LETTERS TO EDITOR
Year : 2023 | Volume
| Issue : 1 | Page : 120-121
Ultrasound-guided superficial radial nerve block: A novel analgesia technique for cephalic vein cannulation in hand
Chitta R Mohanty1, Rakesh V Radhakrishnan2, Neha Singh3, Tarangini Das4, Seshendra S Akelia1
1 Department of Trauma and Emergency, All India Institute of Medical Sciences, Bhubaneswar, Odisha, India
2 College of Nursing, All India Institute of Medical Sciences, Bhubaneswar, Odisha, India
3 Department of Anesthesiology and Critical Care, All India Institute of Medical Sciences, Bhubaneswar, Odisha, India
4 Department of Anesthesiology and Critical Care, FM Medical College, Balasore, Odisha, India
Chitta R Mohanty
Department of Trauma and Emergency, All India Institute of Medical Science, Bhubaneswar - 751 019, Odisha
Source of Support: None, Conflict of Interest: None
|Date of Submission||28-Apr-2022|
|Date of Decision||29-Apr-2022|
|Date of Acceptance||29-Apr-2022|
|Date of Web Publication||02-Jan-2023|
|How to cite this article:|
Mohanty CR, Radhakrishnan RV, Singh N, Das T, Akelia SS. Ultrasound-guided superficial radial nerve block: A novel analgesia technique for cephalic vein cannulation in hand. Saudi J Anaesth 2023;17:120-1
|How to cite this URL:|
Mohanty CR, Radhakrishnan RV, Singh N, Das T, Akelia SS. Ultrasound-guided superficial radial nerve block: A novel analgesia technique for cephalic vein cannulation in hand. Saudi J Anaesth [serial online] 2023 [cited 2023 Feb 1];17:120-1. Available from: https://www.saudija.org/text.asp?2023/17/1/120/364848
To the Editor,
Peripheral intravenous cannulation (PIVC) is a routine procedure before any anesthetic technique. Large-bore PIVC (16 gauge or 18 gauge) is frequently required for patients with polytrauma and major surgeries as they necessitate rapid and large volume fluid resuscitation. The cannulation of large-bore PIVC is associated more pain and discomfort., The cephalic vein on the dorsum of the hand is preferred for cannulation of large-bore PIVC. Local infiltration of lignocaine is commonly used for pain control during large bore PIVC but it has some disadvantages. Here, we describe the novel technique of ultrasound-guided superficial radial nerve (SRN) block for procedural analgesia for cephalic vein cannulation.
The radial nerve divides into the SRN and posterior interosseous nerves anterior to the elbow at the level of the tip of the lateral epicondyle. The SRN then descends anterolaterally in the proximal two-thirds of the forearm, initially lying on the supinator, lateral to the radial artery, and deep to brachioradialis. In the middle third of the forearm, the SRN lies deep to the brachioradialis and lateral to the radial artery in one neurovascular sheath [Figure 1]d. The nerve leaves the radial artery at 7 cm proximal to the wrist, then curves around the lateral side of the radius, and divides into branches that supply sensory innervation to the dorsal surface of the hand [Figure 1]a. A standard 26-gauge 19 mm length needle can easily reach the site of the SRN in the middle third of the forearm to deposit the local anesthesia using the in-plane technique with a linear transducer probe [Figure 1]c. Only 1-1.5 ml of 1-2% lignocaine is enough to block SRN and provide excellent analgesia. The area of cannulation can be checked for analgesia by loss of sensation to cold or gentle pinprick before proceeding for cephalic PIVC [Figure 1]b. The SRN block at the above point is not associated with any motor blockage. The nerve is easy to identify and block at this level under ultrasound guidance, and the learning curve is short.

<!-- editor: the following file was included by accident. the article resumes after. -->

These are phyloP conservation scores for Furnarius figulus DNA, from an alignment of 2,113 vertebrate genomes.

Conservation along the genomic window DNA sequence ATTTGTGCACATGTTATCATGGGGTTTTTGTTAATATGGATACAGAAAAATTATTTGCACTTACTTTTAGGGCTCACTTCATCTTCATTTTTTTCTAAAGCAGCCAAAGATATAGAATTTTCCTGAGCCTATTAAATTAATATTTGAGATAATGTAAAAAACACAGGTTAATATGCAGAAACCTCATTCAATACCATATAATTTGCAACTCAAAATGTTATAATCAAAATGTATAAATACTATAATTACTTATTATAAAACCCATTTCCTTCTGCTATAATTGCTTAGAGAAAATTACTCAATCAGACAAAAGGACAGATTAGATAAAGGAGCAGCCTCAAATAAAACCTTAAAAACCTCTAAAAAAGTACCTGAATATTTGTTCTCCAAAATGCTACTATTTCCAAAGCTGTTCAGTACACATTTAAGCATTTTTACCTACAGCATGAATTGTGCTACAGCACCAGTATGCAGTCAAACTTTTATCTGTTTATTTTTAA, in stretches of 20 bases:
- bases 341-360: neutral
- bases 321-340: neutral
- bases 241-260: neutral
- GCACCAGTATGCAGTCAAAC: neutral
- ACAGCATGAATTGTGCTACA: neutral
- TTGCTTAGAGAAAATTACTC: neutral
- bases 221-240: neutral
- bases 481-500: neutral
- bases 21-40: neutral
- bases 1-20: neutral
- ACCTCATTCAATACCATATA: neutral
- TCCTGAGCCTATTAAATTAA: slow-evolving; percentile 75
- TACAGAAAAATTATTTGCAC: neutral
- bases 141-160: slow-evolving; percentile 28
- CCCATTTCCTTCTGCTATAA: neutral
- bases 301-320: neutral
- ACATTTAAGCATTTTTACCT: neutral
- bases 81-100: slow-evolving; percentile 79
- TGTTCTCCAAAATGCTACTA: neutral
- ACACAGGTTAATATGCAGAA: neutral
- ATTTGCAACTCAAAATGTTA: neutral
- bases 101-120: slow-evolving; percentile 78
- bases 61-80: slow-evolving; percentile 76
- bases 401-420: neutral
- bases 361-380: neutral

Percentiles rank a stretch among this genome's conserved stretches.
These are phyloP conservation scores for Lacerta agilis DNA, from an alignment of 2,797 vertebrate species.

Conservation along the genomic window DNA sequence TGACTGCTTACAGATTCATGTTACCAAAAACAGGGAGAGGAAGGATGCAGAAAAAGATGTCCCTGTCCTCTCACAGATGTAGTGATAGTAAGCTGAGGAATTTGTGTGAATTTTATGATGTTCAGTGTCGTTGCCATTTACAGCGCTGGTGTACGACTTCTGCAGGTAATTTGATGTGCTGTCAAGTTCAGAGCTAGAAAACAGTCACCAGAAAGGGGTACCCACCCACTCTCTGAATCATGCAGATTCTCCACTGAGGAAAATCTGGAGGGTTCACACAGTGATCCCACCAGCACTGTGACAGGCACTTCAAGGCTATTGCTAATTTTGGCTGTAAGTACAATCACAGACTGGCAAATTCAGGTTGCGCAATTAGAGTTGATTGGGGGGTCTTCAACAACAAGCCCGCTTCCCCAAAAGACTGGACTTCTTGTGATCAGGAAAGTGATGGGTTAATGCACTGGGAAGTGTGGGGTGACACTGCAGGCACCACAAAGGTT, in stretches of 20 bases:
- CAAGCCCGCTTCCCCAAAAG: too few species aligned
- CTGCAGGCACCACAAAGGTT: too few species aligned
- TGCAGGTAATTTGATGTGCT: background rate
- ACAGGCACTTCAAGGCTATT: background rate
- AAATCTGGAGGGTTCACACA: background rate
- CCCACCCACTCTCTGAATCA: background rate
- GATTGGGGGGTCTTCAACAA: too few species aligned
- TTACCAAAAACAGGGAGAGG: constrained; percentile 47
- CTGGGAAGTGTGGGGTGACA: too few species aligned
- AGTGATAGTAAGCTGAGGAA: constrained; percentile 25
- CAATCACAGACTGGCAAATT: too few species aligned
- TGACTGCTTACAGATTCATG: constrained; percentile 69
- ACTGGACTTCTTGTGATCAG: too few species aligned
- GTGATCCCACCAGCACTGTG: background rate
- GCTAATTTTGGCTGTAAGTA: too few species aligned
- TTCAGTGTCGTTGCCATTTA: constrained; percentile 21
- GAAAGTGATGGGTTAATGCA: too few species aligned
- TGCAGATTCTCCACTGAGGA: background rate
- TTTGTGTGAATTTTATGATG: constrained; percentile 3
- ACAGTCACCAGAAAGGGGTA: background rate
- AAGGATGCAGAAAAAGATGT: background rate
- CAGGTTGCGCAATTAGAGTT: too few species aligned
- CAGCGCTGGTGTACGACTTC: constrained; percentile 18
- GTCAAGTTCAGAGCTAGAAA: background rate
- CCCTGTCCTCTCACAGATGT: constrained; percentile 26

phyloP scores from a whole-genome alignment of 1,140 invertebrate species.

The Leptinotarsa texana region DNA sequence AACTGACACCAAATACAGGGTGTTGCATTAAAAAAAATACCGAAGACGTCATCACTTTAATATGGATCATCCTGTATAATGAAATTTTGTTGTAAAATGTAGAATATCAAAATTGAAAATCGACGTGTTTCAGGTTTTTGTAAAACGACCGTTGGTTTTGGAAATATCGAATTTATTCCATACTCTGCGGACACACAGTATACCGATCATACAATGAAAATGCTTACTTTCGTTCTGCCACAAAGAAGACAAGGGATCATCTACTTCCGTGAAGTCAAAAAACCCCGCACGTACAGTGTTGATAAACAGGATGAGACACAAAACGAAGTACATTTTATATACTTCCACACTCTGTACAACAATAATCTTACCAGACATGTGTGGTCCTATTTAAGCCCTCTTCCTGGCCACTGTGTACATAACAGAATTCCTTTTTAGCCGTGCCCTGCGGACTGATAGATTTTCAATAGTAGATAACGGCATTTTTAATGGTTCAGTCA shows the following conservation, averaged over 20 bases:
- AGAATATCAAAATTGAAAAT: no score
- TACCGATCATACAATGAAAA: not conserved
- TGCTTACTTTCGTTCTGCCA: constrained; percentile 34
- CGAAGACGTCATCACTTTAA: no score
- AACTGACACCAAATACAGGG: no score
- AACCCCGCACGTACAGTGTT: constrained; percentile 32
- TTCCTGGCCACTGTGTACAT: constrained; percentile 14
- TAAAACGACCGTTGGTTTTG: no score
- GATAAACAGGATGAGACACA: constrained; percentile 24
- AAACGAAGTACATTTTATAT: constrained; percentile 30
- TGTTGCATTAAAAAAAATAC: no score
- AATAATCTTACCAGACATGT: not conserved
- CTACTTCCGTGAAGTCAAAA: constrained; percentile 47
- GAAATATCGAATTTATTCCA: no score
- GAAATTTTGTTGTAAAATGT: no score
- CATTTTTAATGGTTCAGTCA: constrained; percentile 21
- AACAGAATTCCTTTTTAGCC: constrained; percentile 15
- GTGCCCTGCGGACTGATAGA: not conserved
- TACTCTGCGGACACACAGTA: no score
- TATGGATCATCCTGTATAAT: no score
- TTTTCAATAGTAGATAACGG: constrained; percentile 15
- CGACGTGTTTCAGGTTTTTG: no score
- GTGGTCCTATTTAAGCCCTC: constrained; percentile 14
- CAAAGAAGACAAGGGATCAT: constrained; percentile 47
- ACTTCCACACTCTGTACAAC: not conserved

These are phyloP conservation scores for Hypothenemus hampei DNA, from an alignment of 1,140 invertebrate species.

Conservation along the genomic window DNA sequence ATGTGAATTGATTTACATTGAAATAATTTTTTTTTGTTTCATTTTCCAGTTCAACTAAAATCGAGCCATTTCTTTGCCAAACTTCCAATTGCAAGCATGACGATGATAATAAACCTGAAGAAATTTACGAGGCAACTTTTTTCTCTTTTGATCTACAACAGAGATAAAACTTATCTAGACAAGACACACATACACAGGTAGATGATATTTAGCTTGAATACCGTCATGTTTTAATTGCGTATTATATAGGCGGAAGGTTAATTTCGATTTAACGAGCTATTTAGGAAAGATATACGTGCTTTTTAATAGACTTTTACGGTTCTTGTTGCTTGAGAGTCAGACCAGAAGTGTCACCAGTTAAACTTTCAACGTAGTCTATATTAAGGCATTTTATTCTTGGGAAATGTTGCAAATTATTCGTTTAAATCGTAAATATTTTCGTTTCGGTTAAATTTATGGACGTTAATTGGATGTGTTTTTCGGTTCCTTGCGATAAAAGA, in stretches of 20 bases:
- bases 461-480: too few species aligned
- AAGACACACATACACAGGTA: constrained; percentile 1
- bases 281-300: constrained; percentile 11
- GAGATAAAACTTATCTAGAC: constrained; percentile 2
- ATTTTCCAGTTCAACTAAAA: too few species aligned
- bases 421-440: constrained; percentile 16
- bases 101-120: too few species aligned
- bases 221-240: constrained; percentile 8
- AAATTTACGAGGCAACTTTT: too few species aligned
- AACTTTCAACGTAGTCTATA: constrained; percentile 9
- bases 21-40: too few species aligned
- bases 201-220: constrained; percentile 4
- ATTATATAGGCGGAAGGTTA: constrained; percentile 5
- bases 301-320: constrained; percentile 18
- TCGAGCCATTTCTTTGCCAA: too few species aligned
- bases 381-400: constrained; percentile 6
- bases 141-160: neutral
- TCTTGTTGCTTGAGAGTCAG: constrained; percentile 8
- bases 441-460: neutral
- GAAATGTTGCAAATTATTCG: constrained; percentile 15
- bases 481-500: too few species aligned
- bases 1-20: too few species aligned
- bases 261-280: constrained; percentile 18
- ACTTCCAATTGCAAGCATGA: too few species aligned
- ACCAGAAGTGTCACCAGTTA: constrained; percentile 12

|Figure 1: (a) Image of dorsolateral surface of hand showing sensory innervation of superficial radial nerve; (b) The dorsolateral surface of hand showing cephalic vein (yellow arrow) and site of cannulation (yellow arrow); (c) The position of the linear ultrasound probe in middle third of the forearm; (d)Sonoanatomy at middle third of forearm showing superficial radial nerve (blue arrow) and radial artery (red arrow)|
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Lignocaine local infiltration (LLI) 1-2% has frequently been recommended for pain control during PIVC. The local infiltration around the cannulation site has a vasoconstrictive effect that may cause difficulty in identifying the vein, rendering cannulation difficult and may reduce the success rate., The vapocoolant sprays are the alternative pain control measures but are generally expensive and carry the drawbacks of having some local vasoconstrictive effects due to surface cooling leading to difficulty in identifying veins., The SRN blocks can provide excellent analgesia for PIVC, particularly while inserting large-bore cannulas. The technique is superior to LLI techniques as the site of needle insertion is different from cannulation and additional vasodilation from the nerve block which can improve the venous access and success rate.
To conclude, SRN block can provide excellent analgesia for large bore venous cannulation in the dorsum of the hand. The SRN block is a simple technique to learn and practice. Effective procedural pain management can improve the success rate of venous cannulation, enhance patient cooperation, and comfort.
Financial support and sponsorship
Conflicts of interest
There are no conflicts of interest.
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